10 Ways to be More Sustainable this Holiday Season

November 20, 2023

The end of the year can be a joyous time for households across the United States. November and December bring a variety of holidays and festivities — such as Thanksgiving, Hanukkah, Christmas or New Years.

As we prepare for treasured time with loved ones, it’s important to remember that celebrating holidays doesn’t have to burden the planet. There are many ways to adjust your holiday customs to reflect your commitment to a sustainable lifestyle.

This holiday season — let’s bring joy to the world by adjusting or adding climate friendly practices. We can forge new traditions without sacrificing the customs that make the holiday season festive and fun.

What is sustainability?

Sustainability is not just a buzzword, but it can have a lot of definitions. Sustainability is one of Enact’s core values and part of our mission to accelerate the transition to clean energy.

A sustainable lifestyle aims to reduce our environmental impact by making positive changes to reduce environmental damage. Sustainability matters to preserve our natural world for future generations to enjoy — and to offset climate change. We can make choices today that will positively impact our planet in the future.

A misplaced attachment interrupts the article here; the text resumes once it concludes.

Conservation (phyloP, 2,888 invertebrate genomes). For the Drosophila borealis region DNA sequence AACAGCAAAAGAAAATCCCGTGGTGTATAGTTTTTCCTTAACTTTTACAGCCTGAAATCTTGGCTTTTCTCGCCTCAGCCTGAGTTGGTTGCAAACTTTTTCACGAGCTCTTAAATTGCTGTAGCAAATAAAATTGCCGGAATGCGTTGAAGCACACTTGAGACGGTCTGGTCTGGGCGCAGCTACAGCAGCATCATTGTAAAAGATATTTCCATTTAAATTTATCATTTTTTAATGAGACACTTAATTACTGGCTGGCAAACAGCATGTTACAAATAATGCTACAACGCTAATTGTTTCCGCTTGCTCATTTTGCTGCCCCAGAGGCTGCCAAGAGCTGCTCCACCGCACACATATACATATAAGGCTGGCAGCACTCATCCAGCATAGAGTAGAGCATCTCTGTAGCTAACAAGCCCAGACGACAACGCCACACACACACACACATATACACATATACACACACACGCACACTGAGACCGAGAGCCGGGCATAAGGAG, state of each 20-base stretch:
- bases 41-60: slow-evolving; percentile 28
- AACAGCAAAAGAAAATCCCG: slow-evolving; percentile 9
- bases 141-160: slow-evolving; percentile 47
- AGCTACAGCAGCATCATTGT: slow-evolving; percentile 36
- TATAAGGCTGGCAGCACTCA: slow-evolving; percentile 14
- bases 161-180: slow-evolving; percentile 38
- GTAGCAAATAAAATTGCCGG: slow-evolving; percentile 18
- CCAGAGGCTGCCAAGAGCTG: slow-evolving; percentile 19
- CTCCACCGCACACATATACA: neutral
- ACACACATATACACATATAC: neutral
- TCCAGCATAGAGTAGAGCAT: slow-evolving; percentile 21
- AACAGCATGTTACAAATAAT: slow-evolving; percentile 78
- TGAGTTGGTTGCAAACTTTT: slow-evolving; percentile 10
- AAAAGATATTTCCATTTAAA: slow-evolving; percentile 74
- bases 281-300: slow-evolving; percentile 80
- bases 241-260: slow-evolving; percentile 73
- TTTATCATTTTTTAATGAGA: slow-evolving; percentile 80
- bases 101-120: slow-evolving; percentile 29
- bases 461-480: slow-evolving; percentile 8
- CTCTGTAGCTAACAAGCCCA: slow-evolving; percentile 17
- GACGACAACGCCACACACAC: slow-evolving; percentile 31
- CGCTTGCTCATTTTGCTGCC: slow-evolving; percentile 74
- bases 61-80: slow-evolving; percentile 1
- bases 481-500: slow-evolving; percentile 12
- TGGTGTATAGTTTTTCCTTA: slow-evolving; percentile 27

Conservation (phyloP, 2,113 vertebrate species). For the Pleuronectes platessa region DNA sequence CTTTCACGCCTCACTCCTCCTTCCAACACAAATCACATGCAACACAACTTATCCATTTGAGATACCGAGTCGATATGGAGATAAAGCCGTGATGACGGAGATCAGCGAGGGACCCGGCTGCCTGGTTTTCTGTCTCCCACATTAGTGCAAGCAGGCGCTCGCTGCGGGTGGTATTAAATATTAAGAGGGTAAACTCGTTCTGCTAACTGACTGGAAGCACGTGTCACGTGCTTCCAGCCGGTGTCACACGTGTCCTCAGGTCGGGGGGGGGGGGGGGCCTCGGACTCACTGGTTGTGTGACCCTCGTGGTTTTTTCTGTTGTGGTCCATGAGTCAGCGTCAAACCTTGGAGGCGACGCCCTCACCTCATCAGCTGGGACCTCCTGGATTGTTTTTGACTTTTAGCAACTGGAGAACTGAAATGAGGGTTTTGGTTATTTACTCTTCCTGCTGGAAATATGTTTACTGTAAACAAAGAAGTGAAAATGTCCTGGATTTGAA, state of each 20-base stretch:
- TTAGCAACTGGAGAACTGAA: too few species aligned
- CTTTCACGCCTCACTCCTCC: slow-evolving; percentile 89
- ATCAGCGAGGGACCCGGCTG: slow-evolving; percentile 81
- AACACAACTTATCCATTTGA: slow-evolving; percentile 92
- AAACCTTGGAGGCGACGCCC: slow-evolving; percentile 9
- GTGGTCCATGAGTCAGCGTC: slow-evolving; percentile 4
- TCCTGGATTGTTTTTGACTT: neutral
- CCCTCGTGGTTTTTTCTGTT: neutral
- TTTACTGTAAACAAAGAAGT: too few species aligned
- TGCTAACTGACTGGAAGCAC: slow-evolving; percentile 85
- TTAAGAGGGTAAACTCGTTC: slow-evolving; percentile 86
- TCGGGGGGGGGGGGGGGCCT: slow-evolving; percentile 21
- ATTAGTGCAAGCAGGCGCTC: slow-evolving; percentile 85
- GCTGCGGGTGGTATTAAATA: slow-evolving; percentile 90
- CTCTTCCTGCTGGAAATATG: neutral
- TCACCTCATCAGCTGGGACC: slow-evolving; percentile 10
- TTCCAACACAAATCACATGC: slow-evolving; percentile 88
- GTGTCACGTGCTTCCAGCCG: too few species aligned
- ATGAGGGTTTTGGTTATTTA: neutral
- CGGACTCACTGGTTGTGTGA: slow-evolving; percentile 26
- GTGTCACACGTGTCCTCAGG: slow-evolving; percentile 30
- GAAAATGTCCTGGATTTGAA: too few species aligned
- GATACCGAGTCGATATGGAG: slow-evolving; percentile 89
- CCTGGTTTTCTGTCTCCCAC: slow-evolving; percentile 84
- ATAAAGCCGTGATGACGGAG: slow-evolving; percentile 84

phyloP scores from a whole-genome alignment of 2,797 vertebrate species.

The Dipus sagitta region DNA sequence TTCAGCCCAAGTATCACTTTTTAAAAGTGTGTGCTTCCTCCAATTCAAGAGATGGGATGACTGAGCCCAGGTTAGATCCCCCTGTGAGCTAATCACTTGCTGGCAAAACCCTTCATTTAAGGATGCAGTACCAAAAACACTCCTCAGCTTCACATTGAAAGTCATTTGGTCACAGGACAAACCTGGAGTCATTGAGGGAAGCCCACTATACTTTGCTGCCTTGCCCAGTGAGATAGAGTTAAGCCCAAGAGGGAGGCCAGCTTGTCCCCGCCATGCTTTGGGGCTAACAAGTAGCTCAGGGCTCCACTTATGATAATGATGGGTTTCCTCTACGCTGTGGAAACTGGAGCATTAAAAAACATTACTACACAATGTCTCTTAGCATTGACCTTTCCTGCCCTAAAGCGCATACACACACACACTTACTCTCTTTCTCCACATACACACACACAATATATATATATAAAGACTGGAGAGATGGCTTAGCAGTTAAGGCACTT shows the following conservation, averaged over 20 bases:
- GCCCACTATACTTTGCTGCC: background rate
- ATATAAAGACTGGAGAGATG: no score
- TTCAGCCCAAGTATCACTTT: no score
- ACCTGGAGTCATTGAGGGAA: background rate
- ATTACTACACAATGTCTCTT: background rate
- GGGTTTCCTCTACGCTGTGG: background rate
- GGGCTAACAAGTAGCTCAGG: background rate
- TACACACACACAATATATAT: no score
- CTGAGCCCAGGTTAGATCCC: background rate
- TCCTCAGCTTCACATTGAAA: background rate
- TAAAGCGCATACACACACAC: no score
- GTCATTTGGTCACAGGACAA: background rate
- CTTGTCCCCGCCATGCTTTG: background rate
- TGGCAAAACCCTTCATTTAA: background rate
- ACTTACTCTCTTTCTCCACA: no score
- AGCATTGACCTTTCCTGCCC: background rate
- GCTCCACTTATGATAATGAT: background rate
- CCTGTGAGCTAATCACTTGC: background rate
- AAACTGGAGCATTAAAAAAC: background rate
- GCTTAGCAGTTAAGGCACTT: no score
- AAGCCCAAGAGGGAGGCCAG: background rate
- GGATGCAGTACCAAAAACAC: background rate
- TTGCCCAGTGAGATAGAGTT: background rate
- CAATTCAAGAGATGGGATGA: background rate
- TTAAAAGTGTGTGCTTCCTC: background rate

The top ten ways you can sustainably celebrate the holidays

The holidays can be a wonderful time of year to spend time with loved ones — to recharge and reflect on what truly matters. Whether you observe Thanksgiving, Hanukkah, Christmas, New Years or other important holidays — there are steps you can take to sustainably enjoy the holidays.

1. Clean energy means clean holidays

The holidays for many people can see increased electricity usage. Your friends or family might stay over for the holidays. You might cook more delicious meals, hang string lights and set up indoor and outdoor decorations. All of these can add up, increasing both your utility bills and your carbon footprint.

Late fall and winter can also mean increased energy usage for homeowners in the northern hemisphere. Colder outside temperatures and shorter days require many of us to heat our homes and use our lights more. Thankfully, the increased energy consumption doesn’t have to add up.

Solar panels can harness sunlight and generate clean, carbon-free electricity. Home solar energy systems produce low cost electricity and pay for themselves over time. Even in the winter, solar panels can produce low-cost electricity and lower your daytime utility costs.